Betties Bays’ elusive but well-loved leopard created havoc at the African penguin colony at Stony Point last week. Social media buzzed with excitement and concern about the fate of the leopard.
Cape Nature, who took over the management of the Stony Point penguin colony in June 2014 issued this statement on their Facebook Page;
“We have proactively increased nocturnal patrols and introduced additional scent deterrents at the Stony Point penguin colony in Betty’s Bay after a leopard regrettably killed 33 endangered African penguins during a single visit.
On Saturday 11 June 2016 the leopard was spotted near the colony where it killed 33 birds and left one injured. A surviving chick and five penguin eggs were also found at empty nest sites in the area.
The injured penguin, chick and eggs, were sent to SANCCOB saves seabirds for rehabilitation, rearing and incubation. SANCCOB confirmed the wounds on the birds were consistent with those caused by a leopard.
Following the incident, we have been conducting daytime vigilance and nocturnal patrols at the colony by using scent deterrents such as lion scat and pepper spray to discourage the leopard from returning to the site. Dog patrols are conducted randomly to aid in defensive scent marking, while camera traps have been set up in locations to remotely monitor occurrences.
Stony Point is one of the largest breeding colonies of endangered African penguins in the world and has been showing a measurable increase in breeding pairs; in comparison to declining populations on most island colonies. Back in 2010 when the African penguin was declared endangered on the IUCN Red List of Threatened Species, there were only about 1244 pairs, but today it is home to over 2388 breeding pairs.
Since its establishment in 1982 when the first active nest site was recorded, Stony Point has continued to house breeding pairs of African penguin, despite a period between the 1980s and 1990s when more than 100 birds were predated by a leopard.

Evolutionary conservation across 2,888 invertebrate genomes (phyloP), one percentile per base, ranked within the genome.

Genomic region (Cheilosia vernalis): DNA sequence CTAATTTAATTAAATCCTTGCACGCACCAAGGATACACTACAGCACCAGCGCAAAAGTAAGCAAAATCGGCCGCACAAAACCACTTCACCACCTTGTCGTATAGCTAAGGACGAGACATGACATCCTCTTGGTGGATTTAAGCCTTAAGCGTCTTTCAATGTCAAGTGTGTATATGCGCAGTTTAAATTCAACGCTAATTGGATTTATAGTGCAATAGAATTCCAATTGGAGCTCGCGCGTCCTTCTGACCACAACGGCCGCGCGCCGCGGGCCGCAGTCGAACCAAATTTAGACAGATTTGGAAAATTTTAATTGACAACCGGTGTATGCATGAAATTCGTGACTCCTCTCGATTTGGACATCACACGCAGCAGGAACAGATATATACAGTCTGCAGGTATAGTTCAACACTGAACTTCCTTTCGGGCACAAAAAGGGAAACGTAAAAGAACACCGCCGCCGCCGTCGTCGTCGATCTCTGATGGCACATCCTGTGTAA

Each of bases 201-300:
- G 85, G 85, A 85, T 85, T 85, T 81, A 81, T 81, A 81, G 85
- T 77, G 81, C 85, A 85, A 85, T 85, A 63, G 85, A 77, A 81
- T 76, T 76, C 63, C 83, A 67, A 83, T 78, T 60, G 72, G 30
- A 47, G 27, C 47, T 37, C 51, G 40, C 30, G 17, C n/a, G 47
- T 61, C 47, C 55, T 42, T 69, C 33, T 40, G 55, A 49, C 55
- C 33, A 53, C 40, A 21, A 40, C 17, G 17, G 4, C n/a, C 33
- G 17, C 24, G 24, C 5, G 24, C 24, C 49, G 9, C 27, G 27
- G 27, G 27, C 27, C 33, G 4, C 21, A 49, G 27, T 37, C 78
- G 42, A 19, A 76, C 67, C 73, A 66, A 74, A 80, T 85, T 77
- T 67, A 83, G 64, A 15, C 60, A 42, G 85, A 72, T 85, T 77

Cape Nature took over the management of the colony in June 2014 and will embrace the adaptive management process to find a best practice resolution for the colony.
Interesting Cape Leopard Facts were supplied on Facebook by Dr Jan Van Velden after residents expressed concerns about safety.
The leopard will most likely just run away from a person. The Cape Leopard is about 1/2 the size of its more northern cousin. No attacks by Cape Leopard on people have ever been documented. So relax. The chances are, that if you walk a lot around the Cape mountains a leopard might have watched you. If you stand in Franschoek and look at the mountains: there are 45 leopards positively IDed in the mountains you can see. A Leopard’s spots are as good as fingerprints. Yes, there are leopards in the Overberg, but I cannot say how many. My theory is that the leopards became smaller with every generation here, is that their larger pray was decimated and they adapted by a process called ”epigenetics”. If the mother does not have enough food while pregnant, the child will be smaller that expected. So now leopards have to survive on dassies and birds.But leopards are the Apex Predator, and as such should be protected, otherwise the ecosystem will go out of wack. or at least, more out of wack. I really admire the pictures and am glad the Leopards are still here. The reason it killed so many penguins, is that they did not run away, like antelope in nature, which really confuses the leopard. For the same reason they will kill more that one of a flock of sheep and so on.